• Pressure, pulling, friction, or pushing of the IV, IV line, or catheter
  • Knowingly using an inappropriate, weakened, ruptured, or otherwise compromised vein to support the catheter[6]


Signs of IV negligence or improper administration:

  • Swelling of soft tissue surrounding the IV
  • Change in skin color or temperature
  • Bruising
  • Generally abnormal skin appearance – stretched, taut, or bulging
  • Fluid or blood is leaking from the IV site
  • Pain is present or increasing
  • IV infusion has stopped or significantly slowed
  • Bandages, dressing, tape, or other fixation at the IV site is damp or wet[7]


Prevention methods

  • Know warning signs: Patients should notify their caregiver the moment one of the above signs is noted. Similarly, caregivers should monitor a patient’s IV, a patient’s reaction to the medication, and the skin surrounding the injection site.
  • Establish safety guidelines: To reduce negligence, medical institutions can establish safety guidelines for the injection of high-risk medications.[8] Sterile equipment should always be available and used, and guidelines regarding best practices can reinforce compliance.
  • Check and double-check: Before giving an intravenous medication, nurses should have no questions regarding the dosage, medication type, or speed of administration. Patient identification should be clear, and any communication – written or oral – with prescribing doctors should be specific and correct.
  • Institute routine training: One study found that with each year of experience, a nurse’s risk of error was reduced by 10.9% and serious error was reduced by 18.5%.[9] Ongoing education about proper IV administration is essential, especially for new nurses, and due to rising numbers of medication varieties, nurses may lack the appropriate knowledge to understand medication interactions if not given regular updates.[10]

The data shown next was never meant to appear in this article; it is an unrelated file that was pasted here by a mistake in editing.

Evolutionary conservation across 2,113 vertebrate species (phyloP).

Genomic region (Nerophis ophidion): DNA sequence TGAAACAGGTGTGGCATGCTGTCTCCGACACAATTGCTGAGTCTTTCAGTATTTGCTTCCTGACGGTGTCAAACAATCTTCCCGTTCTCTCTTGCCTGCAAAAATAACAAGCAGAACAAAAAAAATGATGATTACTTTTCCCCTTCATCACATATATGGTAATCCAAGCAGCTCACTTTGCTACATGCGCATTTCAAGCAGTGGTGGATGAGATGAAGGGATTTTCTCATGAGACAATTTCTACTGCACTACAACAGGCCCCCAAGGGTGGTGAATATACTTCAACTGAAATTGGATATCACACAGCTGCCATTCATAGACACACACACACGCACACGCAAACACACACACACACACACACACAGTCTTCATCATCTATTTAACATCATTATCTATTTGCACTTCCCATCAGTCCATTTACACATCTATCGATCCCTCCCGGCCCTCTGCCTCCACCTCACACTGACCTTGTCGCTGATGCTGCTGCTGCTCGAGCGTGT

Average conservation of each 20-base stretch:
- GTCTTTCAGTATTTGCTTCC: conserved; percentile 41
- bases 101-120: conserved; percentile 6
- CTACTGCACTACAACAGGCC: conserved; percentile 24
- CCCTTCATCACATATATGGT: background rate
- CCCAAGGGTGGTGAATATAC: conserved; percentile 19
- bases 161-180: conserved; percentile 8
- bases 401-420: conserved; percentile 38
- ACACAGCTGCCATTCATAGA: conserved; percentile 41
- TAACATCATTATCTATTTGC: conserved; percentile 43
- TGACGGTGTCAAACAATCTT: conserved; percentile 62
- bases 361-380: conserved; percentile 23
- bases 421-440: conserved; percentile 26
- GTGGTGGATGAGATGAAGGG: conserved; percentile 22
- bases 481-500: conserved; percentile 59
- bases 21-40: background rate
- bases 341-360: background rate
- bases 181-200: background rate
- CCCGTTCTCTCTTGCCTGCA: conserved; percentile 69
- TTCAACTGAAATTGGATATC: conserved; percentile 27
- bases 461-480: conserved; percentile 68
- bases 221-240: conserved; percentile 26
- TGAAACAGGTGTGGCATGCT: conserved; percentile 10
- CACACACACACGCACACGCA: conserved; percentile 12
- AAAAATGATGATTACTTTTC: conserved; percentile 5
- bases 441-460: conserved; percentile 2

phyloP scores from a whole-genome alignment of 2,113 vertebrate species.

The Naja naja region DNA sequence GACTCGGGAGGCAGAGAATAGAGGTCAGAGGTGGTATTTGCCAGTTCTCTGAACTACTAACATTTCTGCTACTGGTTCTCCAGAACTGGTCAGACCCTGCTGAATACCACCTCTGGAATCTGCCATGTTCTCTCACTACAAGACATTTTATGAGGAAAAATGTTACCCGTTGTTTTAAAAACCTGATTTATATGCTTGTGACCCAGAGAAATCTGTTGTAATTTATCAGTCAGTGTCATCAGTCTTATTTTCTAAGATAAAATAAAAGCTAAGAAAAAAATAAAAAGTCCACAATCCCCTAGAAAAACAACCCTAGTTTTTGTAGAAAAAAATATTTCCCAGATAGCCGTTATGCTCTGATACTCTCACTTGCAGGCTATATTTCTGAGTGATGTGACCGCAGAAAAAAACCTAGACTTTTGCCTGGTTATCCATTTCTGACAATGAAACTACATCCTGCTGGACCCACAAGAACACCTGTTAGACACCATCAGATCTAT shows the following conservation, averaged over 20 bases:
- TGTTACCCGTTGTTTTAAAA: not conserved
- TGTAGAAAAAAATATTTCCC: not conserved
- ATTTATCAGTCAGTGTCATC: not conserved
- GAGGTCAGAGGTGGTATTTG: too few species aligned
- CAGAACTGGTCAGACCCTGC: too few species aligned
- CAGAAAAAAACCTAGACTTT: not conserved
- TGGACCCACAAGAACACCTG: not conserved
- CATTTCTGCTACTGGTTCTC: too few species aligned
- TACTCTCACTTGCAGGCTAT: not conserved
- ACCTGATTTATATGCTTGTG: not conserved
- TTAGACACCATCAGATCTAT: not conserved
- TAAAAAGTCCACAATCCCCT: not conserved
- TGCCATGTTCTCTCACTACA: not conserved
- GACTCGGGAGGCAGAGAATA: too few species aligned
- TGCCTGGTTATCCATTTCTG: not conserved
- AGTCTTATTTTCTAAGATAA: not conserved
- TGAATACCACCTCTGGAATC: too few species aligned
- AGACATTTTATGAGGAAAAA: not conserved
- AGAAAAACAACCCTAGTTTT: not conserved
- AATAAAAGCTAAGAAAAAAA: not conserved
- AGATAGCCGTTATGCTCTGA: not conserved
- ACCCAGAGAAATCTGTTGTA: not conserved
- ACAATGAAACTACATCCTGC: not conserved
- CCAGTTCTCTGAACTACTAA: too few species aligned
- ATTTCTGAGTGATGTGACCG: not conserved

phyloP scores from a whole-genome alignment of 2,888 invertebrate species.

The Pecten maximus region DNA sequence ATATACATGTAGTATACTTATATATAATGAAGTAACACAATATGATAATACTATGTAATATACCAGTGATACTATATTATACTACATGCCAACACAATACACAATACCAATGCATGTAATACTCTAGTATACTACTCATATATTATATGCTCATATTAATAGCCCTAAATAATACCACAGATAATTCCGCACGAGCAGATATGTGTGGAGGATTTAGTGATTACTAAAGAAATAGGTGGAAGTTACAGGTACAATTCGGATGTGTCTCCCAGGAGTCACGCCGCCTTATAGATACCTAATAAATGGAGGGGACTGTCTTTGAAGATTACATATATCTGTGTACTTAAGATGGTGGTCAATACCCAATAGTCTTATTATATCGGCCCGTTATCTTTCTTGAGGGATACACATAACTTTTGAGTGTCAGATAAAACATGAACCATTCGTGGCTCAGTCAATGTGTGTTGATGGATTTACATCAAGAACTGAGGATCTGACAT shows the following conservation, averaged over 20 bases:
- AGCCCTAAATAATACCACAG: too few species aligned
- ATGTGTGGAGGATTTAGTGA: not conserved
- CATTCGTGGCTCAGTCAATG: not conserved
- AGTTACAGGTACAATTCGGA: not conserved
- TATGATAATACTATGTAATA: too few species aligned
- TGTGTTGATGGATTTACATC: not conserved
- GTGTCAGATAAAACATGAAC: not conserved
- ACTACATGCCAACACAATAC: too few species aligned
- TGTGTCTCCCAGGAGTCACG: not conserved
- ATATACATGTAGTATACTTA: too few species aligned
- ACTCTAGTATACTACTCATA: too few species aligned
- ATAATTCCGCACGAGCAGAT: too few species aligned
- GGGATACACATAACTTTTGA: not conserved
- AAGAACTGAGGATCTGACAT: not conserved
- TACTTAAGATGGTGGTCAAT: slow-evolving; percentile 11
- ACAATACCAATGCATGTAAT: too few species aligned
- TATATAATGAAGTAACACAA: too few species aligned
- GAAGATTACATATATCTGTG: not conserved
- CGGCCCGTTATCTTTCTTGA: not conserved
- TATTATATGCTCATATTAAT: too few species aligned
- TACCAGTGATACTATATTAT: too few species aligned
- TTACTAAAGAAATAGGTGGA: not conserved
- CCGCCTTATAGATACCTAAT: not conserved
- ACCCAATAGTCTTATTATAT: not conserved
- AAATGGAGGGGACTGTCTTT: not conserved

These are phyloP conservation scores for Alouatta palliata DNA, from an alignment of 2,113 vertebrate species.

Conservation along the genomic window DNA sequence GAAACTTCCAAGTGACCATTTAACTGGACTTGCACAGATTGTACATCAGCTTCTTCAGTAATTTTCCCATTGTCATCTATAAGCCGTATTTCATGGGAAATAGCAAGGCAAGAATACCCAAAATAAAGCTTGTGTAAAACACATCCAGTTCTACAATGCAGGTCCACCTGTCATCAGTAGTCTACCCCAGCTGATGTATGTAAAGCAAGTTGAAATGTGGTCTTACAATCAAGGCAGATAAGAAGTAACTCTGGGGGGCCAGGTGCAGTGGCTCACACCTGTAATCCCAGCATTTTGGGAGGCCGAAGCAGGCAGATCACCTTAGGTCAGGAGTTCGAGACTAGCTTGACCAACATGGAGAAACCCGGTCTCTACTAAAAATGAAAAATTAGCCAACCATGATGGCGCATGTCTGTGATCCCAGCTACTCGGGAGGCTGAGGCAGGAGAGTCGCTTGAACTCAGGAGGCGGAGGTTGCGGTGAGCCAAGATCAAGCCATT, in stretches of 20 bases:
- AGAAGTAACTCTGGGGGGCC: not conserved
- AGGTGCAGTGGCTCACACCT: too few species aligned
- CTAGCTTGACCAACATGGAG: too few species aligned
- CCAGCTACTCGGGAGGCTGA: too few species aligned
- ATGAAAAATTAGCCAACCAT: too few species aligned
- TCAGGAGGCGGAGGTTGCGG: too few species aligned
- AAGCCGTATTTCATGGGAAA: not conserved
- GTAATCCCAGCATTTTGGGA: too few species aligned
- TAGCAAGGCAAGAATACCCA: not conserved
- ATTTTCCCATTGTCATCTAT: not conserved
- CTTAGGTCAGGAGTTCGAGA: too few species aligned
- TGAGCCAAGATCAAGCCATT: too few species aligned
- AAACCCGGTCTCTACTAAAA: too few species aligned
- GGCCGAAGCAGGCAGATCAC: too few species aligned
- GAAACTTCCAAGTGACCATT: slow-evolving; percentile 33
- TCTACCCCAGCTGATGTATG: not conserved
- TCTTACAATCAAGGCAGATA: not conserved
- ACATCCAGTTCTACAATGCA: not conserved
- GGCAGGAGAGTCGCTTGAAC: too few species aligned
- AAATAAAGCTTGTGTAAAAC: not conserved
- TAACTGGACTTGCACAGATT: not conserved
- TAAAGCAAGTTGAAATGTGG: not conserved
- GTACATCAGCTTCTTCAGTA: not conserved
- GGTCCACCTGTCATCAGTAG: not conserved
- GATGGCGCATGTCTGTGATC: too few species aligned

Intravenous medication administration is an extremely common medical procedure, and it is critical that it is done safely and correctly. If you need additional expertise analyzing medical records and reports regarding an IV-related injury, don’t hesitate to contact us for a consultation.


[1] Kim, Miran and GyeongAe Seomun, “Errors in high-risk intravenous injections administered by nurses: the causes according to healthcare professionals,”, 2011,

[2] Westbrook, Johanna, Marilyn Rob, Amanda Woods, and Dave Parry, “Errors in the administration of intravenous medication in hospital and the role of correct procedures and nurse experience,”, Dec 2011,

[3] Case-Lo, Christine and Aleah Rodriguez, “Intravenous Medication Administration: What to Know,”, Nov. 20, 2016,

[4] Ibid

[5] Westbrook, Rob, Woods, and Parry, “Errors in the administration”

[6] Greer, Thomas, “Injuries Caused by IV Mistakes: Tennessee Medical Malpractice Lawyers Explain Signs and Liability,”, Aug. 19, 2013,

[7] Ibid

[8] Kim and Seomun, “Errors in high-risk intravenous injections”

[9] Westbrook, Rob, Woods, and Parry, “Errors in the administration”

[10] Kim and Seomun, “Errors in high-risk intravenous injections”